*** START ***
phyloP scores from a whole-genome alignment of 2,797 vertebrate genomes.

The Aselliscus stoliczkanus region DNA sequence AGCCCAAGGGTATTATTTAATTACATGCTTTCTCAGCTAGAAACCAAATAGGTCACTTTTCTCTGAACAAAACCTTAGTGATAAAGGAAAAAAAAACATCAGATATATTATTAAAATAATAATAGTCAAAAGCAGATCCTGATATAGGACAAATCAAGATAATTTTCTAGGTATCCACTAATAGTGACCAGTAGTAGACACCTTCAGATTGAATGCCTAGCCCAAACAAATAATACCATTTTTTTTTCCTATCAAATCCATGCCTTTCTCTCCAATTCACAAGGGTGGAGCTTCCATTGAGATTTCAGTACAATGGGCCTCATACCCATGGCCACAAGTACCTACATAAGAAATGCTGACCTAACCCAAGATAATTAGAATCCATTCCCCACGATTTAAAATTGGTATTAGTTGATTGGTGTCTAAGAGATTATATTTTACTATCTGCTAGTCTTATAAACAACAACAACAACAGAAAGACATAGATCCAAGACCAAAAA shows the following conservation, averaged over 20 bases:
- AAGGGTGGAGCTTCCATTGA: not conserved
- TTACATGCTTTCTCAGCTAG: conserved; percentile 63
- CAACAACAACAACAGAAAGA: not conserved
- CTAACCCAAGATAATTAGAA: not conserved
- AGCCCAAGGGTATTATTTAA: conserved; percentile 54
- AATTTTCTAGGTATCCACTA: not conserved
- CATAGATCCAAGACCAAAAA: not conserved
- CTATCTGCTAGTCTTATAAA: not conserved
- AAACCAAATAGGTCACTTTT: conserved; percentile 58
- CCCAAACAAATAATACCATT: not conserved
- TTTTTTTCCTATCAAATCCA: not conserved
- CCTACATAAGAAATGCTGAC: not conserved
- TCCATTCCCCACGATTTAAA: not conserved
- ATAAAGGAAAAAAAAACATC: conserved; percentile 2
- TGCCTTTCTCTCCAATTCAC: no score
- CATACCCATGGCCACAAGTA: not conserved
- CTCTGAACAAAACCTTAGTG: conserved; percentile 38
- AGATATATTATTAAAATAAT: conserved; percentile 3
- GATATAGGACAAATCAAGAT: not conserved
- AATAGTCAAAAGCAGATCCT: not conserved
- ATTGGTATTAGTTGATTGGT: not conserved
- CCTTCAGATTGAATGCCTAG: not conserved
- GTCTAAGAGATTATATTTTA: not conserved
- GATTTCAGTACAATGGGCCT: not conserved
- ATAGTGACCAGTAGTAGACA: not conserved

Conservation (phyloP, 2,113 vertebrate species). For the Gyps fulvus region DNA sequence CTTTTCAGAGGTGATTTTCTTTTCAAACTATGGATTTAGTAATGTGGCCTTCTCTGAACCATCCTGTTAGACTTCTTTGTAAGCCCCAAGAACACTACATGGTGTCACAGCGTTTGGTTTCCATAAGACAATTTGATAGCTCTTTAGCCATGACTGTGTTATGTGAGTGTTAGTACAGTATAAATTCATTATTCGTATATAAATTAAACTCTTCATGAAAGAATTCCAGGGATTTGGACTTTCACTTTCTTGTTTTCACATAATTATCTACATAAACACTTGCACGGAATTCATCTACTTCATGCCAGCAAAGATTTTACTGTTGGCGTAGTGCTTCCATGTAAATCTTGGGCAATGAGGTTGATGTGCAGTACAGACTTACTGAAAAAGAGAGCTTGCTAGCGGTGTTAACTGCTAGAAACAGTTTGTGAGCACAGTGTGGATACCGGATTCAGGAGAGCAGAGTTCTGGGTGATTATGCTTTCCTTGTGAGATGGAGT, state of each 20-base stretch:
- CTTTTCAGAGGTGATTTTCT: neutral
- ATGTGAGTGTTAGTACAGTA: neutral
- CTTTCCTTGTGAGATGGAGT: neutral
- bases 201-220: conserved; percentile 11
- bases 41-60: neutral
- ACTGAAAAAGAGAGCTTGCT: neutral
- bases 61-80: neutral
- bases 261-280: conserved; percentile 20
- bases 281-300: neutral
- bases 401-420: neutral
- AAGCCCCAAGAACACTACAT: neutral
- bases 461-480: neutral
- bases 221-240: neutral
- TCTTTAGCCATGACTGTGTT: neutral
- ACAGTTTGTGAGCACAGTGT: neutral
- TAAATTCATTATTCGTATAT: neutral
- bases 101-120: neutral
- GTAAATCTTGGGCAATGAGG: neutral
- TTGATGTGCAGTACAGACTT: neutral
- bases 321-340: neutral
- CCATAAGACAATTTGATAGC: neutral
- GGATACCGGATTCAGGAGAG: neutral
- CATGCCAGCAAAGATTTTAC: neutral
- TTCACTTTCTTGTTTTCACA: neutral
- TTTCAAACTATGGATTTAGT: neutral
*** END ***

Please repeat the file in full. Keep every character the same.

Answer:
phyloP scores from a whole-genome alignment of 2,797 vertebrate genomes.

The Aselliscus stoliczkanus region DNA sequence AGCCCAAGGGTATTATTTAATTACATGCTTTCTCAGCTAGAAACCAAATAGGTCACTTTTCTCTGAACAAAACCTTAGTGATAAAGGAAAAAAAAACATCAGATATATTATTAAAATAATAATAGTCAAAAGCAGATCCTGATATAGGACAAATCAAGATAATTTTCTAGGTATCCACTAATAGTGACCAGTAGTAGACACCTTCAGATTGAATGCCTAGCCCAAACAAATAATACCATTTTTTTTTCCTATCAAATCCATGCCTTTCTCTCCAATTCACAAGGGTGGAGCTTCCATTGAGATTTCAGTACAATGGGCCTCATACCCATGGCCACAAGTACCTACATAAGAAATGCTGACCTAACCCAAGATAATTAGAATCCATTCCCCACGATTTAAAATTGGTATTAGTTGATTGGTGTCTAAGAGATTATATTTTACTATCTGCTAGTCTTATAAACAACAACAACAACAGAAAGACATAGATCCAAGACCAAAAA shows the following conservation, averaged over 20 bases:
- AAGGGTGGAGCTTCCATTGA: not conserved
- TTACATGCTTTCTCAGCTAG: conserved; percentile 63
- CAACAACAACAACAGAAAGA: not conserved
- CTAACCCAAGATAATTAGAA: not conserved
- AGCCCAAGGGTATTATTTAA: conserved; percentile 54
- AATTTTCTAGGTATCCACTA: not conserved
- CATAGATCCAAGACCAAAAA: not conserved
- CTATCTGCTAGTCTTATAAA: not conserved
- AAACCAAATAGGTCACTTTT: conserved; percentile 58
- CCCAAACAAATAATACCATT: not conserved
- TTTTTTTCCTATCAAATCCA: not conserved
- CCTACATAAGAAATGCTGAC: not conserved
- TCCATTCCCCACGATTTAAA: not conserved
- ATAAAGGAAAAAAAAACATC: conserved; percentile 2
- TGCCTTTCTCTCCAATTCAC: no score
- CATACCCATGGCCACAAGTA: not conserved
- CTCTGAACAAAACCTTAGTG: conserved; percentile 38
- AGATATATTATTAAAATAAT: conserved; percentile 3
- GATATAGGACAAATCAAGAT: not conserved
- AATAGTCAAAAGCAGATCCT: not conserved
- ATTGGTATTAGTTGATTGGT: not conserved
- CCTTCAGATTGAATGCCTAG: not conserved
- GTCTAAGAGATTATATTTTA: not conserved
- GATTTCAGTACAATGGGCCT: not conserved
- ATAGTGACCAGTAGTAGACA: not conserved

Conservation (phyloP, 2,113 vertebrate species). For the Gyps fulvus region DNA sequence CTTTTCAGAGGTGATTTTCTTTTCAAACTATGGATTTAGTAATGTGGCCTTCTCTGAACCATCCTGTTAGACTTCTTTGTAAGCCCCAAGAACACTACATGGTGTCACAGCGTTTGGTTTCCATAAGACAATTTGATAGCTCTTTAGCCATGACTGTGTTATGTGAGTGTTAGTACAGTATAAATTCATTATTCGTATATAAATTAAACTCTTCATGAAAGAATTCCAGGGATTTGGACTTTCACTTTCTTGTTTTCACATAATTATCTACATAAACACTTGCACGGAATTCATCTACTTCATGCCAGCAAAGATTTTACTGTTGGCGTAGTGCTTCCATGTAAATCTTGGGCAATGAGGTTGATGTGCAGTACAGACTTACTGAAAAAGAGAGCTTGCTAGCGGTGTTAACTGCTAGAAACAGTTTGTGAGCACAGTGTGGATACCGGATTCAGGAGAGCAGAGTTCTGGGTGATTATGCTTTCCTTGTGAGATGGAGT, state of each 20-base stretch:
- CTTTTCAGAGGTGATTTTCT: neutral
- ATGTGAGTGTTAGTACAGTA: neutral
- CTTTCCTTGTGAGATGGAGT: neutral
- bases 201-220: conserved; percentile 11
- bases 41-60: neutral
- ACTGAAAAAGAGAGCTTGCT: neutral
- bases 61-80: neutral
- bases 261-280: conserved; percentile 20
- bases 281-300: neutral
- bases 401-420: neutral
- AAGCCCCAAGAACACTACAT: neutral
- bases 461-480: neutral
- bases 221-240: neutral
- TCTTTAGCCATGACTGTGTT: neutral
- ACAGTTTGTGAGCACAGTGT: neutral
- TAAATTCATTATTCGTATAT: neutral
- bases 101-120: neutral
- GTAAATCTTGGGCAATGAGG: neutral
- TTGATGTGCAGTACAGACTT: neutral
- bases 321-340: neutral
- CCATAAGACAATTTGATAGC: neutral
- GGATACCGGATTCAGGAGAG: neutral
- CATGCCAGCAAAGATTTTAC: neutral
- TTCACTTTCTTGTTTTCACA: neutral
- TTTCAAACTATGGATTTAGT: neutral